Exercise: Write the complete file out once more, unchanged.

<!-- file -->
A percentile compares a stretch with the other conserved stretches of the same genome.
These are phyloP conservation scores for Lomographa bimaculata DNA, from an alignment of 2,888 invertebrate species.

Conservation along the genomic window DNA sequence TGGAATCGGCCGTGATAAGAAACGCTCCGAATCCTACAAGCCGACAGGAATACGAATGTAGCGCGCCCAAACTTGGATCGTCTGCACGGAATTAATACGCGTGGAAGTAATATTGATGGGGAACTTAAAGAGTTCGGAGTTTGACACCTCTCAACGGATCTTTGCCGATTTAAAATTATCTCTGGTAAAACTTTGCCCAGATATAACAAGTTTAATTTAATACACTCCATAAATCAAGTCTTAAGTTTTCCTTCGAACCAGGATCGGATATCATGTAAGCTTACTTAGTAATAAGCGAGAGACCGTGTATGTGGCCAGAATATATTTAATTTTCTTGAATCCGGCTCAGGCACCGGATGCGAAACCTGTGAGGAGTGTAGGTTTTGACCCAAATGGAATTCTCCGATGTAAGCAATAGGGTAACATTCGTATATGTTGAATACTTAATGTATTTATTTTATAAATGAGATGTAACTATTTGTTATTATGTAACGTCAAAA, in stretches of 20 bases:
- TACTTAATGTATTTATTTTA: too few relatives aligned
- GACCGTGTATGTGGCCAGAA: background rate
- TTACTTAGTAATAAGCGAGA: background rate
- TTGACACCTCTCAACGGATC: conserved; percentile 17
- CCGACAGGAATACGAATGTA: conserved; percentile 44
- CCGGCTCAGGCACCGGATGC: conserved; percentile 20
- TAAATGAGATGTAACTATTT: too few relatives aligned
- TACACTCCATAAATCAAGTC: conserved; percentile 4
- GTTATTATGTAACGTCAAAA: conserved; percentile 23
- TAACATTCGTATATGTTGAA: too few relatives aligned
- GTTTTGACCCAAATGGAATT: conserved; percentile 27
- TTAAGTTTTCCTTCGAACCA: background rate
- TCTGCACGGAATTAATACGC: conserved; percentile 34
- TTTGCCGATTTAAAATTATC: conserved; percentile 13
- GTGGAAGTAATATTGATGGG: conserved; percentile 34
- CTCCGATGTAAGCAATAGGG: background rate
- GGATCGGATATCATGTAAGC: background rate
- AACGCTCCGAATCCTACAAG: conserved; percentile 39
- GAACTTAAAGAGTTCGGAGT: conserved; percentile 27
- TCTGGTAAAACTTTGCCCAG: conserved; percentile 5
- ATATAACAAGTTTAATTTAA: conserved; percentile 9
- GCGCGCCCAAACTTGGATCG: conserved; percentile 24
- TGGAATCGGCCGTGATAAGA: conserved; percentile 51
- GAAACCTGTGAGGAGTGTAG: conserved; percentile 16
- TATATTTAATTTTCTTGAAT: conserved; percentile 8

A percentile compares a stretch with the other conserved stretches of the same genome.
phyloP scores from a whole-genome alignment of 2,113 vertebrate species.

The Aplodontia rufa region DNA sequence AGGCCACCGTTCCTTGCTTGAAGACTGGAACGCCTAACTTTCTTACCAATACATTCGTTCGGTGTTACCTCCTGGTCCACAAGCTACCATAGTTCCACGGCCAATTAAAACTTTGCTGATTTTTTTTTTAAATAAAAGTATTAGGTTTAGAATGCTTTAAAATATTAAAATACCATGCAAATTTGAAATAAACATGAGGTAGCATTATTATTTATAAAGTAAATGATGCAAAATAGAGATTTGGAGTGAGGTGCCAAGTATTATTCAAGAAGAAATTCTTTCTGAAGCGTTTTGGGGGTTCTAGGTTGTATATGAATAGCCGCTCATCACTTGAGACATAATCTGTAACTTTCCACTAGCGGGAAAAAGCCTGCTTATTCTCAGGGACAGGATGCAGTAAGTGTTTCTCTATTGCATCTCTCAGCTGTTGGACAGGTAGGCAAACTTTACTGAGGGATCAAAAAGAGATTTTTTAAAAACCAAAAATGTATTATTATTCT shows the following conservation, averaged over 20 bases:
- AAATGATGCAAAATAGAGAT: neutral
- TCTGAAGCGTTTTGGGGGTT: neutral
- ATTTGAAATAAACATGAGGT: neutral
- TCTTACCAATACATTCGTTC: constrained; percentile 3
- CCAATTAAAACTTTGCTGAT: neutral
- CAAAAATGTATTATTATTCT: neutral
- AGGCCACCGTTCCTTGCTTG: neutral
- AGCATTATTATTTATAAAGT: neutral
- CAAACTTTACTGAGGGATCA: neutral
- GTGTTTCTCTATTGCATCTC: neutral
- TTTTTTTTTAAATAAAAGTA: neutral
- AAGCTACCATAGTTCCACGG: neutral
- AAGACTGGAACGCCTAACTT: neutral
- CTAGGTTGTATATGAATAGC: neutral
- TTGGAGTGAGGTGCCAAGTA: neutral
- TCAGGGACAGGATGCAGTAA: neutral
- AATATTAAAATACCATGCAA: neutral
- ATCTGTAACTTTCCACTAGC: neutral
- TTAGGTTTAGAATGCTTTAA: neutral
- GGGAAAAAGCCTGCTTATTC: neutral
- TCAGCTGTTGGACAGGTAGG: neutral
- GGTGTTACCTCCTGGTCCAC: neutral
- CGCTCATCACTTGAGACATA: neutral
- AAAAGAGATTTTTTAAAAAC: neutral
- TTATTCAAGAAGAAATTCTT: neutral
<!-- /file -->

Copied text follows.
A percentile compares a stretch with the other conserved stretches of the same genome.
These are phyloP conservation scores for Lomographa bimaculata DNA, from an alignment of 2,888 invertebrate species.

Conservation along the genomic window DNA sequence TGGAATCGGCCGTGATAAGAAACGCTCCGAATCCTACAAGCCGACAGGAATACGAATGTAGCGCGCCCAAACTTGGATCGTCTGCACGGAATTAATACGCGTGGAAGTAATATTGATGGGGAACTTAAAGAGTTCGGAGTTTGACACCTCTCAACGGATCTTTGCCGATTTAAAATTATCTCTGGTAAAACTTTGCCCAGATATAACAAGTTTAATTTAATACACTCCATAAATCAAGTCTTAAGTTTTCCTTCGAACCAGGATCGGATATCATGTAAGCTTACTTAGTAATAAGCGAGAGACCGTGTATGTGGCCAGAATATATTTAATTTTCTTGAATCCGGCTCAGGCACCGGATGCGAAACCTGTGAGGAGTGTAGGTTTTGACCCAAATGGAATTCTCCGATGTAAGCAATAGGGTAACATTCGTATATGTTGAATACTTAATGTATTTATTTTATAAATGAGATGTAACTATTTGTTATTATGTAACGTCAAAA, in stretches of 20 bases:
- TACTTAATGTATTTATTTTA: too few relatives aligned
- GACCGTGTATGTGGCCAGAA: background rate
- TTACTTAGTAATAAGCGAGA: background rate
- TTGACACCTCTCAACGGATC: conserved; percentile 17
- CCGACAGGAATACGAATGTA: conserved; percentile 44
- CCGGCTCAGGCACCGGATGC: conserved; percentile 20
- TAAATGAGATGTAACTATTT: too few relatives aligned
- TACACTCCATAAATCAAGTC: conserved; percentile 4
- GTTATTATGTAACGTCAAAA: conserved; percentile 23
- TAACATTCGTATATGTTGAA: too few relatives aligned
- GTTTTGACCCAAATGGAATT: conserved; percentile 27
- TTAAGTTTTCCTTCGAACCA: background rate
- TCTGCACGGAATTAATACGC: conserved; percentile 34
- TTTGCCGATTTAAAATTATC: conserved; percentile 13
- GTGGAAGTAATATTGATGGG: conserved; percentile 34
- CTCCGATGTAAGCAATAGGG: background rate
- GGATCGGATATCATGTAAGC: background rate
- AACGCTCCGAATCCTACAAG: conserved; percentile 39
- GAACTTAAAGAGTTCGGAGT: conserved; percentile 27
- TCTGGTAAAACTTTGCCCAG: conserved; percentile 5
- ATATAACAAGTTTAATTTAA: conserved; percentile 9
- GCGCGCCCAAACTTGGATCG: conserved; percentile 24
- TGGAATCGGCCGTGATAAGA: conserved; percentile 51
- GAAACCTGTGAGGAGTGTAG: conserved; percentile 16
- TATATTTAATTTTCTTGAAT: conserved; percentile 8

A percentile compares a stretch with the other conserved stretches of the same genome.
phyloP scores from a whole-genome alignment of 2,113 vertebrate species.

The Aplodontia rufa region DNA sequence AGGCCACCGTTCCTTGCTTGAAGACTGGAACGCCTAACTTTCTTACCAATACATTCGTTCGGTGTTACCTCCTGGTCCACAAGCTACCATAGTTCCACGGCCAATTAAAACTTTGCTGATTTTTTTTTTAAATAAAAGTATTAGGTTTAGAATGCTTTAAAATATTAAAATACCATGCAAATTTGAAATAAACATGAGGTAGCATTATTATTTATAAAGTAAATGATGCAAAATAGAGATTTGGAGTGAGGTGCCAAGTATTATTCAAGAAGAAATTCTTTCTGAAGCGTTTTGGGGGTTCTAGGTTGTATATGAATAGCCGCTCATCACTTGAGACATAATCTGTAACTTTCCACTAGCGGGAAAAAGCCTGCTTATTCTCAGGGACAGGATGCAGTAAGTGTTTCTCTATTGCATCTCTCAGCTGTTGGACAGGTAGGCAAACTTTACTGAGGGATCAAAAAGAGATTTTTTAAAAACCAAAAATGTATTATTATTCT shows the following conservation, averaged over 20 bases:
- AAATGATGCAAAATAGAGAT: neutral
- TCTGAAGCGTTTTGGGGGTT: neutral
- ATTTGAAATAAACATGAGGT: neutral
- TCTTACCAATACATTCGTTC: constrained; percentile 3
- CCAATTAAAACTTTGCTGAT: neutral
- CAAAAATGTATTATTATTCT: neutral
- AGGCCACCGTTCCTTGCTTG: neutral
- AGCATTATTATTTATAAAGT: neutral
- CAAACTTTACTGAGGGATCA: neutral
- GTGTTTCTCTATTGCATCTC: neutral
- TTTTTTTTTAAATAAAAGTA: neutral
- AAGCTACCATAGTTCCACGG: neutral
- AAGACTGGAACGCCTAACTT: neutral
- CTAGGTTGTATATGAATAGC: neutral
- TTGGAGTGAGGTGCCAAGTA: neutral
- TCAGGGACAGGATGCAGTAA: neutral
- AATATTAAAATACCATGCAA: neutral
- ATCTGTAACTTTCCACTAGC: neutral
- TTAGGTTTAGAATGCTTTAA: neutral
- GGGAAAAAGCCTGCTTATTC: neutral
- TCAGCTGTTGGACAGGTAGG: neutral
- GGTGTTACCTCCTGGTCCAC: neutral
- CGCTCATCACTTGAGACATA: neutral
- AAAAGAGATTTTTTAAAAAC: neutral
- TTATTCAAGAAGAAATTCTT: neutral